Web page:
CIO-CMO Gap In Pharma Deters Digital Growth

by CXOtoday News Desk    Mar 27, 2015

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While the CMO-CIO gap is a much-debated topic across industries and organizations, reports indicate that the gap is much wider in the pharmaceutical industry than the rest at present. This is according to a survey from Accenture. The research firm believes that these C-level executives in the pharmaceutical industry may be missing the opportunity to optimize the impact of digital technologies due to a lack of alignment on how they should respond. This in turn will impact the bottomline, believe researchers. 

More than nine out of 10 large pharmaceutical company CIOs (91 percent) who participated in the survey of senior marketing and IT executives believe that their companies are in need of greater marketing/IT alignment. By contrast, fewer than two out of three pharmaceutical CMOs (58 percent) agreed with that statement – a discrepancy of 33 percent. This difference in perspective is greater in the pharmaceutical industry than in all other industries surveyed by Accenture at the same time – where the average discrepancy was only 14 percent.

Anne O’Riordan, senior managing director of Accenture’s Life Sciences industry group, said, “The reasons for the difference include traditional structures, cultures and sales representative-led commercial models. The industry faces a period of rapid change marked by digital advances, new expectations from health care professionals and patients, and a dominant outcomes-based reimbursement environment. This requires CMO-CIO collaboration to increase as patients and healthcare providers move more aggressively into the digital world.”

CMOs and CIOs in the pharmaceutical industry have different views of integration and overall investment in the marketing function. According to the report, pharmaceutical CIOs view analytics as the top driver of integration (cited by 52 percent of respondents), but pharmaceutical CMOs rank analytics near the bottom (cited by just 13 percent). Priorities for technology spend were similarly divided:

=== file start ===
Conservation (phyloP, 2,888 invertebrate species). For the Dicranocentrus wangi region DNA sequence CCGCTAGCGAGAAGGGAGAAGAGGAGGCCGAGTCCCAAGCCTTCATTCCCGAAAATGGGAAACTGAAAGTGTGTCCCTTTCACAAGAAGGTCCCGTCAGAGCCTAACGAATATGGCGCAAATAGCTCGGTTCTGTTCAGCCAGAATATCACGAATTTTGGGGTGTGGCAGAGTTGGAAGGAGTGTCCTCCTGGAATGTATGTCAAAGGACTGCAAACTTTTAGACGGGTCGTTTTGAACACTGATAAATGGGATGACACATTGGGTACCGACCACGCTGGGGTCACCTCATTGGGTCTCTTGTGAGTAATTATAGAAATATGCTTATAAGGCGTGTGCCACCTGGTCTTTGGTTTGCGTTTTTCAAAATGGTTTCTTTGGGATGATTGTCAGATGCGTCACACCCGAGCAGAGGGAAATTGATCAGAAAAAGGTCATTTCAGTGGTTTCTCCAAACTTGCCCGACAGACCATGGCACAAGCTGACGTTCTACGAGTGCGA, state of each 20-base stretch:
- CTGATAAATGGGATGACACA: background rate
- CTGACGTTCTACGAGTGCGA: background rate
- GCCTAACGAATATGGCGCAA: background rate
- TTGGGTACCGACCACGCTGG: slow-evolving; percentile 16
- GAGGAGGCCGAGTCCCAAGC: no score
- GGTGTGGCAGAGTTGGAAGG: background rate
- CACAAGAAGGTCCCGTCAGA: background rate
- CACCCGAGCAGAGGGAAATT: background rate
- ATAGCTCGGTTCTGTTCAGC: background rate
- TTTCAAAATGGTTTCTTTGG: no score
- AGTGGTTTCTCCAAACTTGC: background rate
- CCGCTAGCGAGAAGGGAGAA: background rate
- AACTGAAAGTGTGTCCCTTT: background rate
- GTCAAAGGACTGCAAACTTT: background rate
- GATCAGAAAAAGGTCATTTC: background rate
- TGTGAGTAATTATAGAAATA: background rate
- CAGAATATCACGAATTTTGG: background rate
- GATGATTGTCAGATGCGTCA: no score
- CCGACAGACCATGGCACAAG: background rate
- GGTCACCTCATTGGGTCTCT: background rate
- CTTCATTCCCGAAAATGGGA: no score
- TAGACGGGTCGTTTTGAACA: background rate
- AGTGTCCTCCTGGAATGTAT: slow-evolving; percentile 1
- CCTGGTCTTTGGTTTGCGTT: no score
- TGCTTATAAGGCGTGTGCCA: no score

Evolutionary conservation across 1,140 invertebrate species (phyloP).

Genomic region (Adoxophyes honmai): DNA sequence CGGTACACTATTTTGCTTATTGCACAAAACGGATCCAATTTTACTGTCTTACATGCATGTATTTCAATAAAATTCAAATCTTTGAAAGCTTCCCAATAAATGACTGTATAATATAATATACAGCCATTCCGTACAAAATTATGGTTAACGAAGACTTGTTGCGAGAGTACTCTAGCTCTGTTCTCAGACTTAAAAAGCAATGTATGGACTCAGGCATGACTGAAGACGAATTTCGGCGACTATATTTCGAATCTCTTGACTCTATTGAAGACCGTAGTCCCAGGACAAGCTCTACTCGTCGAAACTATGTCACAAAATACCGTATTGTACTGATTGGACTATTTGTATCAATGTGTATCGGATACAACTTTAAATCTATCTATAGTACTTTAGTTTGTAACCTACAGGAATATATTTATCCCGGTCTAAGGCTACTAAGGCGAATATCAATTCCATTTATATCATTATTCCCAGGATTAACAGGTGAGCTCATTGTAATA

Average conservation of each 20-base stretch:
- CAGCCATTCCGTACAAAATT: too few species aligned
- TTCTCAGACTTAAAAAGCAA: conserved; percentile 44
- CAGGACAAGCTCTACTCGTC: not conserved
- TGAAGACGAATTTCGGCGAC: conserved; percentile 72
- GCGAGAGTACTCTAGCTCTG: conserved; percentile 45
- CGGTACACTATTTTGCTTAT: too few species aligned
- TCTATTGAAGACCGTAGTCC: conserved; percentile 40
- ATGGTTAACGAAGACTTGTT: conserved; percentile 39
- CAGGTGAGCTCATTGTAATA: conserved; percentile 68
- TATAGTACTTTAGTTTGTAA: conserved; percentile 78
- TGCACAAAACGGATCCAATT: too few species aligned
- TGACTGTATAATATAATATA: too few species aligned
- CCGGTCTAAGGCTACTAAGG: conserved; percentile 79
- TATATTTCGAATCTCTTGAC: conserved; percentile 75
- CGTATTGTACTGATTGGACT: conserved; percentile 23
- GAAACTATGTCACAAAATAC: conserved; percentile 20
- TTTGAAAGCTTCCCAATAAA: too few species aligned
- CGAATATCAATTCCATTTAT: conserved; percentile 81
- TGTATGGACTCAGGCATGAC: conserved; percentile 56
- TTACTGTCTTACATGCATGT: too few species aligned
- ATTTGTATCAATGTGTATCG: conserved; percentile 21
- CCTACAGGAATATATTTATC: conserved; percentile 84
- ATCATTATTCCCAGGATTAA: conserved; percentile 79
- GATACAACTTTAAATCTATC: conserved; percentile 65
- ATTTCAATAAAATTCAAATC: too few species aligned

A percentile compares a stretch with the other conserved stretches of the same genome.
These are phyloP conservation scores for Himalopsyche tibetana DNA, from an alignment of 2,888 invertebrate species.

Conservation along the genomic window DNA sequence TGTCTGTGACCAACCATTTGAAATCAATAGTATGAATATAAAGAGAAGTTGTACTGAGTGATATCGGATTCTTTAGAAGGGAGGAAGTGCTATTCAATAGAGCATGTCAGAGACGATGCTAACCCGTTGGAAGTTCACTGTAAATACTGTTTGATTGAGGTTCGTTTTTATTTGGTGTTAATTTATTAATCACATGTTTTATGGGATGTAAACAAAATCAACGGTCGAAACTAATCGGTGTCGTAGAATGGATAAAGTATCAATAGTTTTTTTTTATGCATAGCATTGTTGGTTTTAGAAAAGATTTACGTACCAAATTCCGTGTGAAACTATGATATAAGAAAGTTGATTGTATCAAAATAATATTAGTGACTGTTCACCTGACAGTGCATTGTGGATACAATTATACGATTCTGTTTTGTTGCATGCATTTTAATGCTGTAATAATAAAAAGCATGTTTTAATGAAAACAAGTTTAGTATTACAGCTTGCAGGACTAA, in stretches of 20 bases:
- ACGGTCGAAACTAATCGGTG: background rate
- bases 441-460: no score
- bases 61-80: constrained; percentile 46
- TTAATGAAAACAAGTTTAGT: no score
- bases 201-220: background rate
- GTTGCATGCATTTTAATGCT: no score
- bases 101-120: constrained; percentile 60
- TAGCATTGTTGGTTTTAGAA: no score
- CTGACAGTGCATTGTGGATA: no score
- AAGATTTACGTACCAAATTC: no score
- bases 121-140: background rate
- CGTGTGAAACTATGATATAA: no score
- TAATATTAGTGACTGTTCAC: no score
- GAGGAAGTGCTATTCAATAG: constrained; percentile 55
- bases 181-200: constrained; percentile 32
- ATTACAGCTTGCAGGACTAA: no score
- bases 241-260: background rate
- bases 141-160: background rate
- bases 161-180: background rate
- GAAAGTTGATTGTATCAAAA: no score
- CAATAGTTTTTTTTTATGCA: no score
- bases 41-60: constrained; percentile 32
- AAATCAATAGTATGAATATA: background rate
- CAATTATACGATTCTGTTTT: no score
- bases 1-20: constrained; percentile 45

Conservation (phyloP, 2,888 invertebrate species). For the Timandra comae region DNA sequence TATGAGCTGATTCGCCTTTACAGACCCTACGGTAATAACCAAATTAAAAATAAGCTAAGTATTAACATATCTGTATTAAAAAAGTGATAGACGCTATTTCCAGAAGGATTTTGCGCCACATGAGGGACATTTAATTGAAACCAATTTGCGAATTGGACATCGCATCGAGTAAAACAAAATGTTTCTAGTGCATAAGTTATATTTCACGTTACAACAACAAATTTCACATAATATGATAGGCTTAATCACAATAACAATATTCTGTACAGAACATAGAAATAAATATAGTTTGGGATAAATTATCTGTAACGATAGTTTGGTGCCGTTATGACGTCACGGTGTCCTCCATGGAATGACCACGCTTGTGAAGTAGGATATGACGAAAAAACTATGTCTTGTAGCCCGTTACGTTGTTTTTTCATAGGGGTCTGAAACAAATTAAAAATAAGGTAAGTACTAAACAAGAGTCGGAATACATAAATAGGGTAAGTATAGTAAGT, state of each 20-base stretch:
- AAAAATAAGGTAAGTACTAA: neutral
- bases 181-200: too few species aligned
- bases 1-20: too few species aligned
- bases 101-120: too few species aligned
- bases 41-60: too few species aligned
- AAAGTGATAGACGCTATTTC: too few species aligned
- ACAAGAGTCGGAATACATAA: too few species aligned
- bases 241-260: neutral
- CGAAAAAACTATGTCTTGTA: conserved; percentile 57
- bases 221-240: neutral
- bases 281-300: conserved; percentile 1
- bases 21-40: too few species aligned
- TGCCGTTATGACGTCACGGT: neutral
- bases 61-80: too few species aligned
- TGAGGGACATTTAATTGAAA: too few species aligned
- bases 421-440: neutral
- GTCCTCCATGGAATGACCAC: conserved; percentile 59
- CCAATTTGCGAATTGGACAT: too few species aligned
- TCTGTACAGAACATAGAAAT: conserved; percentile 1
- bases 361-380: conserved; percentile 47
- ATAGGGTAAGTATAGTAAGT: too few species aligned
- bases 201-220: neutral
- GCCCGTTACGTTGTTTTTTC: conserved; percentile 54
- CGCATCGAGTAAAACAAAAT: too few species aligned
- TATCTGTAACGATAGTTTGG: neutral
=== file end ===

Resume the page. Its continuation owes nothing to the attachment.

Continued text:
A majority of pharmaceutical CMOs (54 percent) have spent the most in applying technology on customer experience, while just 14 percent of CIOs cited customer experience as a priority to further market impact and outcomes. Only 17 percent of pharmaceutical CMOs have spent funds to equip a mobile-enabled sales force, compared to 43 percent of pharmaceutical CIOs. Just 13 percent of pharmaceutical CMOs said they have spent the most to invest in multichannel analytics, compared to 43 percent of pharmaceutical CIOs.

The survey also pointed to a lack of a common vision for technology and understanding between CIOs and CMOs in the pharmaceutical industry. For example, two-thirds (67 percent) of the CMO respondents do not view IT as a strategic partner, compared to 50 percent of CMOs surveyed in all industries. Additionally, while nearly 80 percent (77 percent) of pharmaceutical CIOs see the need for greater alignment with CMOs, just 44 percent of pharmaceutical CMOs feel that way.

CIOs and CMOs in the pharmaceutical industry also have differing attitudes on how to make alignment work between the two functions: Nearly four out of 10 pharmaceutical CIOs (38 percent) would favor co-locating IT and marketing staff, an option favored by only 13 percent of pharmaceutical CMOs. At the same time, nearly four out of 10 pharmaceutical CMOs (38 percent) said they would support creating an IT lead within the marketing function, and a marketing lead within IT, a solution that only 19 percent of pharmaceutical CIOs favored.

“We suggest key steps to closing the gap between pharmaceutical CIOs and CMOs, including establishing a vision and set of common objectives for marketing IT that leverage the power of digital and unifying around the customer and patient experience,” added O’Riordan. “They should also integrate customer/patient-focused skills throughout the company, and focus the IT agenda to empower marketing to exploit digital technologies.”